- February 4, 2010 at 10:12 am #249641Hello fellow choir nerds!!!!My friend and I are doing a session at our local MENC and ACDA conventions and we are looking for websites that have any free sight-reading material. We have the big ones like CPDL and a resource from this website and jsbchorales.net. we are also looking for something for smaller schools. If you could help out that would be great!!!Thanks!!Jarrod HendricksFebruary 5, 2010 at 8:13 am #249703
Wendell NislyParticipantHave you tried Eyes and Ears? It is an extensive collection of sight-reading, which although it may not be all you need can certainly help. http://www.lightandmatter.com/sight/sight.htmlWDNFebruary 5, 2010 at 11:20 am #249718
John HowellParticipantJarrod: It depends on what you consider suitable for sightreaing practice. The Kodéaly materials are designed for exactly that, of course, and are properly organized and sequential, but you won’t find them for free if that’s your only criterion.What I usually advise singers to do is to borrow (or buy, of course) a hymnbook from their church, and read through 5 to 10 hymns every day. First the melody, of course, and then each of the other parts, using a keyboard only to check questionable intervals, not to play through the part. The first time through is sightreading. Anything after that is rehearsal!! But just to point out a terminology problem, BOTH involve “reading”!The most important thing about sightreading is just to DO it. I added a violinist–a music education major–to my Early Music Ensemble this semester, and discovered that she had almost NO sightreading skills. At our first rehearsals she stumbled badly and wasn’t reading rhythms. But she’s improving fast just because I keep throwing new music at her and expecting her to sightread, and just yesterday she stopped by to thank me for it!What I do NOT recommend is the “Sightsinging” method books that many of my colleagues, mostly music theorists, have produced. I have never known any college course in “sight singing” to actually teach anyone to sightread, even though I don’t yet understand why that’s the case.JohnFebruary 5, 2010 at 4:32 pm #249714Thanks So much!!!February 5, 2010 at 8:01 pm #249731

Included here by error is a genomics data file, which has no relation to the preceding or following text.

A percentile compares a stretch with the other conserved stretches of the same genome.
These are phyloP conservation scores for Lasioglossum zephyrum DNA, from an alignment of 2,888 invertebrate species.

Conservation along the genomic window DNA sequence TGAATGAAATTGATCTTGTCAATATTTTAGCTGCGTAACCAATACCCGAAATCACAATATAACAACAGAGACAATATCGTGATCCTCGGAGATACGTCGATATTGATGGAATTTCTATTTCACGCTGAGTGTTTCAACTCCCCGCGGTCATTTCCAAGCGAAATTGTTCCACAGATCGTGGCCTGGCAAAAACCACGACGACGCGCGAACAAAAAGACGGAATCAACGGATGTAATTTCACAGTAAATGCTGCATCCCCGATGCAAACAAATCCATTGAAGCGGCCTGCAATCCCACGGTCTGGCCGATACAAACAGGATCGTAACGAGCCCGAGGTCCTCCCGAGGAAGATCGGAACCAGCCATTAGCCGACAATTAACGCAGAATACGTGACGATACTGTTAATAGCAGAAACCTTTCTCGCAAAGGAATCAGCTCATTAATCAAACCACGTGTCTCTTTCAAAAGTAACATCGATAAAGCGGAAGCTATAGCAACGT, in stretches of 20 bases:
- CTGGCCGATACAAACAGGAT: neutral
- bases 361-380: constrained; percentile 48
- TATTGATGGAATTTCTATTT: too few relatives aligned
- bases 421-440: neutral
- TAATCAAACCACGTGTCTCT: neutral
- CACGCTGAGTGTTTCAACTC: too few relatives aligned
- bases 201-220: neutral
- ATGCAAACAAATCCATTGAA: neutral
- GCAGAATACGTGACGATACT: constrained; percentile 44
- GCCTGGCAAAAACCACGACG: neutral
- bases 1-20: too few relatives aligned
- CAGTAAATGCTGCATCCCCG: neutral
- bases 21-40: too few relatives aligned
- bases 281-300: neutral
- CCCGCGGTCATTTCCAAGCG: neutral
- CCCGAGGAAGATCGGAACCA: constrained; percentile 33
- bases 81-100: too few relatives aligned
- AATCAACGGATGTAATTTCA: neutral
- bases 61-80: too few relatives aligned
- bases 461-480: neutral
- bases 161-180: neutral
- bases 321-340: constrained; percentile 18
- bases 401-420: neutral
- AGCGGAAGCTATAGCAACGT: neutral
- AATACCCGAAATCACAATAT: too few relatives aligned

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It is not exactly “sight-reading materials,” but composer Kentaro Sato has some excellent practice scores and songs which we can use freely in our classrooms. You can find them at education page of his site:
(or here more specifically )
I use musicianship 1, 3 and the warm-up song at the beginning of most rehearsals, and they always bring excellent results to students at the end of the year.
Kids especially like the warm-up song. It is a nice little song with solfege syllables, but it has chromatic movement, large jumps, major/minor key and etc. So, kids learn a lot just singing this little song.February 5, 2010 at 8:09 pm #249732
Kel TozaParticipantOops, the scripted links might not work… So here they areFebruary 6, 2010 at 10:25 am #249774
Jussi DohertyParticipantI have some free sight singing exercises posted on SibeliusMusic.com that I made almost 10 years ago. I wrote them as practice for my MS students as we prepared for the sight reading assessment at the Florida Vocal Association’s Music Performance Assessment (aka festival). They are not wonderful, but they are FREE! They’re labeled unison and 2pt, but I think there’s some rhythm examples too.February 8, 2010 at 10:20 am #249926Thank you so much!!!All examples are great!
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